The Voting Age in the U.S.A. Should Be Lowered to 14
Debate Rounds (3)
There are basically three logical arguments that I can think of that are on "my side of the fence", so to speak:
1. Total Agreement. "The voting age should definitely be lowered to 14."
2. Compromise. "The voting age should be lowered, but not to 14; it should be lowered to 15, 16, or 17."
3. Alternative solution. "Voting rights should be based on something other than age, such as credit score, employment, level of education, or some other basis."
You may agree with one of the above opinions, or you may have your own opinion. I hope that I see lots of original positions, different from the ones listed above. Thank you for joining or commenting on this debate.
According to the Bureau of Labor Statistics (http://www.bls.gov...), in 1999 roughly a quarter of 14-year-olds held non-freelance, meaning paycheck, jobs. If 25% is too small a group, then you might as well argue that black people shouldn't be allowed to vote - after all, they make up only about 13.2% of the U.S. population, according to the United States Census Bureau (https://www.census.gov...). 25% is, by no means, a negligible minority.
*that statistic is from '94-'97, not '99, and is also likely outdated (though we'll never know, as there isn't a lot of officially published research on the subject).
http://www.marketingcharts.com...). We are currently denying about 16,000,000 Americans the right to vote. Now, some may argue that high-schoolers are too young and ignorant to understand the politics of the U.S., but this is simply not true. In fact, millennials are more involved and concerned with politics than any previous generation of 14-18-year-olds (http://www.usatoday.com...),(http://www.forbes.com...).
So, millions of young Americans are being denied the right to vote on the basis that they're too ignorant, while millions more older Americans are voting for the likes of Trump. (Now, dear voters, I know this will bring down the hordes of Trump supporters on this website, so please try to ignore them).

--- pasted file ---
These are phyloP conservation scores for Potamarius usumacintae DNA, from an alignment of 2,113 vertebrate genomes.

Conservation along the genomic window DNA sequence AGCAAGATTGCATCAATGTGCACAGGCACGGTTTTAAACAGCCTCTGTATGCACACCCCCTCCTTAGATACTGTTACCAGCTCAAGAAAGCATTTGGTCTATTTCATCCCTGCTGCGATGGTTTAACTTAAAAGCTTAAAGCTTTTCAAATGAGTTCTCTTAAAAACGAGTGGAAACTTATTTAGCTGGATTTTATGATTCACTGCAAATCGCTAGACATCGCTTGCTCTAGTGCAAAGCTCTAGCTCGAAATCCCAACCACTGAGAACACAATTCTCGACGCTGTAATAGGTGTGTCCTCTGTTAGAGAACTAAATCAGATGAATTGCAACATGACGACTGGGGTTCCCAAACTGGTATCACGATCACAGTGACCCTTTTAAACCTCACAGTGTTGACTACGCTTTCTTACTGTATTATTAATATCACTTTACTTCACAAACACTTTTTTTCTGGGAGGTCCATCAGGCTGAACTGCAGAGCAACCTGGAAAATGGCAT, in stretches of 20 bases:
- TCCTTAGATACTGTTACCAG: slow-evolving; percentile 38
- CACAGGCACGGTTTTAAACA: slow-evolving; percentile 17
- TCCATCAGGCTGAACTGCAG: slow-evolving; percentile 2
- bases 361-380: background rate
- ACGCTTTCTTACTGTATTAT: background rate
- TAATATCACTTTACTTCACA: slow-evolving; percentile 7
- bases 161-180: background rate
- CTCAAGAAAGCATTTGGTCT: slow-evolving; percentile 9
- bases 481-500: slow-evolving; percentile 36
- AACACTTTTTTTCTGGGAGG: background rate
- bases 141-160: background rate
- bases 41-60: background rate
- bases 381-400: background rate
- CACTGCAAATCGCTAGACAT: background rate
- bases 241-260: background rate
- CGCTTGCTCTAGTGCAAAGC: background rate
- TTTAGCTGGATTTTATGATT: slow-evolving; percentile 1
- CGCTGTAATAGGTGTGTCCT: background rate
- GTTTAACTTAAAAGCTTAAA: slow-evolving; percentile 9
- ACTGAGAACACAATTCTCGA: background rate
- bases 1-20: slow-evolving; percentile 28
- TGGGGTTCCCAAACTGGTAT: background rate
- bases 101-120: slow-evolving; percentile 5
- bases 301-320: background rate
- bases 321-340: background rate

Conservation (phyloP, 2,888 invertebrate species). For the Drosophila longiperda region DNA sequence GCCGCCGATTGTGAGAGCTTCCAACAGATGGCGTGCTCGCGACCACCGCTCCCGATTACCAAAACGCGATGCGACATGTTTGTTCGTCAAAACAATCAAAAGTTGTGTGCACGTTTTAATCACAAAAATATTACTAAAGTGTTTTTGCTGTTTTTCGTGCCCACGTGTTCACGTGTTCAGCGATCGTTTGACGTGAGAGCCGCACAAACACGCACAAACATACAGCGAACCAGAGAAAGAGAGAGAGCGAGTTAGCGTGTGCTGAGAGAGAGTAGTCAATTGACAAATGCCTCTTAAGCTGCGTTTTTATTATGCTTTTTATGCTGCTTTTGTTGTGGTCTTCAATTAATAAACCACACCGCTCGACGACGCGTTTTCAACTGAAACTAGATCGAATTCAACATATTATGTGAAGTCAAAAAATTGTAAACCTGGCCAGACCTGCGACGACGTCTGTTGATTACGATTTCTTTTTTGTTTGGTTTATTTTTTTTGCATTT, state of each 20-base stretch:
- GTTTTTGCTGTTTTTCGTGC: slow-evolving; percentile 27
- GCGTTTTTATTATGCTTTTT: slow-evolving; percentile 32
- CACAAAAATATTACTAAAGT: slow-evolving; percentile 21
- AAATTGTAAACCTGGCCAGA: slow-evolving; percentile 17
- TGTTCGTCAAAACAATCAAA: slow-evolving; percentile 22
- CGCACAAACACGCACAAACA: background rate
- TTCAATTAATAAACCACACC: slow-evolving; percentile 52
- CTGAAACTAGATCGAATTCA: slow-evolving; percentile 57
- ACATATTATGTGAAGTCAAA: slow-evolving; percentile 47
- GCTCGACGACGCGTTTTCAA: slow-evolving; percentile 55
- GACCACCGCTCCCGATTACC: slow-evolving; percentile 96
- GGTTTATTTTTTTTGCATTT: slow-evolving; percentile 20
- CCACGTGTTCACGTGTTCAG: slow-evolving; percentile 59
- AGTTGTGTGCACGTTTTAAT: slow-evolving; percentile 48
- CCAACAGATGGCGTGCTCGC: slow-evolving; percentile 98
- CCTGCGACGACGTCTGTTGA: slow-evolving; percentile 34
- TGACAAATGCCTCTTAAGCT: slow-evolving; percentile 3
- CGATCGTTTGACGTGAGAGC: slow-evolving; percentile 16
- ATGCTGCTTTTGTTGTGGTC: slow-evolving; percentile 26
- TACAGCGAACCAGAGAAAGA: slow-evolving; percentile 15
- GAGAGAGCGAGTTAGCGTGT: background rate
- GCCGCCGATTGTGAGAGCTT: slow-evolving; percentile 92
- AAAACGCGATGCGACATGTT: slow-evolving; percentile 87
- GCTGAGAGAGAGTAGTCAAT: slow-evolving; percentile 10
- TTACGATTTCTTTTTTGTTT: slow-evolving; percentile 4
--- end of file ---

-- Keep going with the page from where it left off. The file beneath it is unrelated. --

It should be noted that I think the law is less in place because teenagers are "ignorant" (I was one not very long ago however and can attest: they are), but because they lack experience and, perhaps most importantly, a fully-developed ability to make rational decisions. I mean this scientifically - it has been observed that teenagers don't have very active frontal lobes (this is the rational thought center of the brain) when making decisions, and rely more on their brain's limbic system (more emotional / reactive basically). (1) This is why, for example, teenagers are so stereotypically prone to peer pressure, and stupid decisions. Anecdotal, but back when I was starting college I used to give high school kids stick-n-poke tattoos on the side for cash, and, believe me, this tendency was on full display.
Plus, while Trump is, frankly, rather irrelevant in this argument, it isn't as if teens ubiquitously hate Trump, thus proving their rationality. (2)
Side note: Not bad, but do know that it's generally not good debate form to change the basis of your argument in the final round, when we should both be drawing our conclusions. You should have still attempted to find some way to counter my point. You could have, for example, argued that ANY tax payer should be afforded the right to vote, regardless of age, and possibly argued that the large percentage of teens in the age bracket who DON'T pay taxes don't invalidate the ones that may still DO. You could have further argued that enough legislation occurs regarding teenagers without their consent - concerning their education, their employment, even their sex lives - that not giving them the right to vote essentially makes them second class citizens to be acted on by government but without a voice, etc.
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